1. Robin... are you doing something new this year? I'd love to see to pictures when you're done. (Maybe you could put them up here??) :)

  2. Discover a Surefire Method to Teach Your Child to Read

    There are many different methods and opinions on how to teach a child to read - while all are well-intentioned, some methods could actually lead to reading difficulties in children. Learning to read is a critical step towards future academic success and later on success in life. If you cannot read, you cannot succeed. There is an amazingly simple method - actually, a combination of two methods - that can teach anyone to read, even children as young as 2 and 3 years old.

    The combination of these two methods has been used in the Children Learning Reading program to successfully teach thousands of young children to read. So what are these methods?

    It is the combination of synthetic phonics and phonemic awareness. Most have probably heard of phonics, but phonemic awareness is a concept less well known and ?it's not something you hear about often. Certainly, phonics is absolutely necessary to develop fluent reading skills; however, there are different types of phonics including embedded, analogy, analytical, and synthetic phonics. While using some type of phonics is better than not including any phonics instructions at all, you will achieve FAR BETTER results by employing synthetic phonics, which is by far the most easy and effective method for teaching reading. Multiple studies support this.

    In a 7 year study conducted by the Scottish Education Department, 300 students were taught using either analytic phonics or synthetic phonics. The results found that the synthetic phonics group were reading 7 months ahead and spelling 8 to 9 months ahead of the other phonics groups. At the end of the 7 year study, the children were reading 3.5 years ahead of their chronological age.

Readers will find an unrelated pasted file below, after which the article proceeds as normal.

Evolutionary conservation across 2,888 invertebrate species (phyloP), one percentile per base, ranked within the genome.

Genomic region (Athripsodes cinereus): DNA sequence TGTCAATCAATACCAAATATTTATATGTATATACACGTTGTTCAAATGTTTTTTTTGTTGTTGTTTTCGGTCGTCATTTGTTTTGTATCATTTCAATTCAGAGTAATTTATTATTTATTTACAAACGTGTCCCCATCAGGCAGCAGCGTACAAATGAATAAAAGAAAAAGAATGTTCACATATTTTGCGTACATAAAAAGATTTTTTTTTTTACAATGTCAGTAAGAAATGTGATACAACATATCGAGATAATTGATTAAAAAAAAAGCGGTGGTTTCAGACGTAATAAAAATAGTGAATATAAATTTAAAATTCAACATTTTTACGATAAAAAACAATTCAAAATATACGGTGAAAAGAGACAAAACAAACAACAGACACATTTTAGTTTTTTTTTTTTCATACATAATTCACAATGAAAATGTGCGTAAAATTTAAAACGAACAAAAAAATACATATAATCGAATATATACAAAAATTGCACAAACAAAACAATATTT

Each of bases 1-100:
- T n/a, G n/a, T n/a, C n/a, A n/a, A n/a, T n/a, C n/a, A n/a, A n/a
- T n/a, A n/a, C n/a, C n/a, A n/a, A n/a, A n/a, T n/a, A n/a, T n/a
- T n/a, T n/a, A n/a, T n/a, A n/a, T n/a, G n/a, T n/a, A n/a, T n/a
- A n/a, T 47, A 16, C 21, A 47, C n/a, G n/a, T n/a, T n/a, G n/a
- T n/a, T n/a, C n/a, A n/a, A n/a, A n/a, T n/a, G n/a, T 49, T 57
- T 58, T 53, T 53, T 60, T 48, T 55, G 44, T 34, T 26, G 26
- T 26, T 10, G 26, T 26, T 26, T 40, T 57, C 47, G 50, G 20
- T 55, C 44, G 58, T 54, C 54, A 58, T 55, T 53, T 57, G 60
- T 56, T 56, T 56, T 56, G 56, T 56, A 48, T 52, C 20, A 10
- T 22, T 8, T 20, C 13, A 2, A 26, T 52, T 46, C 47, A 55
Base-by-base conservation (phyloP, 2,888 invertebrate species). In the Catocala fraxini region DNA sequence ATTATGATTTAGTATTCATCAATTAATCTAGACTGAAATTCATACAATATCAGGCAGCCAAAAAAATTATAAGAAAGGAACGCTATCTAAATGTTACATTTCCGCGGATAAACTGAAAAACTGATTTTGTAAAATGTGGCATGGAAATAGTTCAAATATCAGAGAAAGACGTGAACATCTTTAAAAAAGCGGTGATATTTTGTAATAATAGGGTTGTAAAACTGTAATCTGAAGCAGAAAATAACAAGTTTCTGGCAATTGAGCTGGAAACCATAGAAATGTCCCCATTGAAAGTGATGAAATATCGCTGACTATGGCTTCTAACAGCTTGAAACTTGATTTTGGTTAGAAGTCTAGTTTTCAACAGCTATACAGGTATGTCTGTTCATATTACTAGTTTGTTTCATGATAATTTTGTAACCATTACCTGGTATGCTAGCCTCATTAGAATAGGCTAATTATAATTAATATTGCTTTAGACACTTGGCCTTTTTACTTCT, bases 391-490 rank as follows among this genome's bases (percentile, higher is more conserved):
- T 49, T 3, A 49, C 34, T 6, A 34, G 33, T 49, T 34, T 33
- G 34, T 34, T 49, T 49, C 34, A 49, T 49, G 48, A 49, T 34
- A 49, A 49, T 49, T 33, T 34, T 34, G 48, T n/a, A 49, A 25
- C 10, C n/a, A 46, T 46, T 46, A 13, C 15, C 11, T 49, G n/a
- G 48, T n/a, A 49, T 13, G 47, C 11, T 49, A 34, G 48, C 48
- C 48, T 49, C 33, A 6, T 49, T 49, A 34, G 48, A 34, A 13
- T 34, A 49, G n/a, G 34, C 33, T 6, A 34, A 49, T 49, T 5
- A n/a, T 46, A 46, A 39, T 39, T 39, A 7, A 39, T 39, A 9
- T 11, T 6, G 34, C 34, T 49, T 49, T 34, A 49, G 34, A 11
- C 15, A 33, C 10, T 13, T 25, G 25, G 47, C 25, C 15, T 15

Very impressive!

    Through their amazing reading program, the creators (Jim & Elena - parents of 4 children and reading teachers) have taught all of their children to read phonetically by 3 years old and have helped thousands of parents to successfully teach their children to read as well! Some are small 2 or 3 year old toddlers, others are young 4 or 5 year old preschoolers, and still others at ages 6, 7, 8 or even older.

    >> Click here to watch amazing videos of young children reading, and see the amazing results so many parents are achieving with their children.

    The Children Learning Reading program works so well that many children will achieve reading ages far ahead of their chronological age.

    Take Jim & Elena's children as an example: their oldest child, Raine, was reading phonetically at 2 years 11 months old, and by the time she entered kindergarten at 5 years old, she was reading at a grade 5 level with a reading age of 11.9 years - almost 7 years ahead of her chronological age. Their second child, Ethan, learned to read phonetically by 2 years 9 months, and at age 3, he was reading at a grade 2 level with a reading age of 7.2 years - progressing at a similarly quick pace as his older sister. Find that hard to believe? You can watch the videos posted here.

    There are many different phonics programs out there, but rarely do you ever hear a mention of phonemic awareness (PA), and PA is absolutely an equally critical component to developing reading skills in children. What makes the Children Learning Reading program so unique and amazingly effective at teaching young children is that it seamlessly combines the teaching of synthetic phonics along with phonemic awareness to enable children to develop superb reading skills.

    >>> Click here to learn more about the Children Learning Reading program and teach your child to read today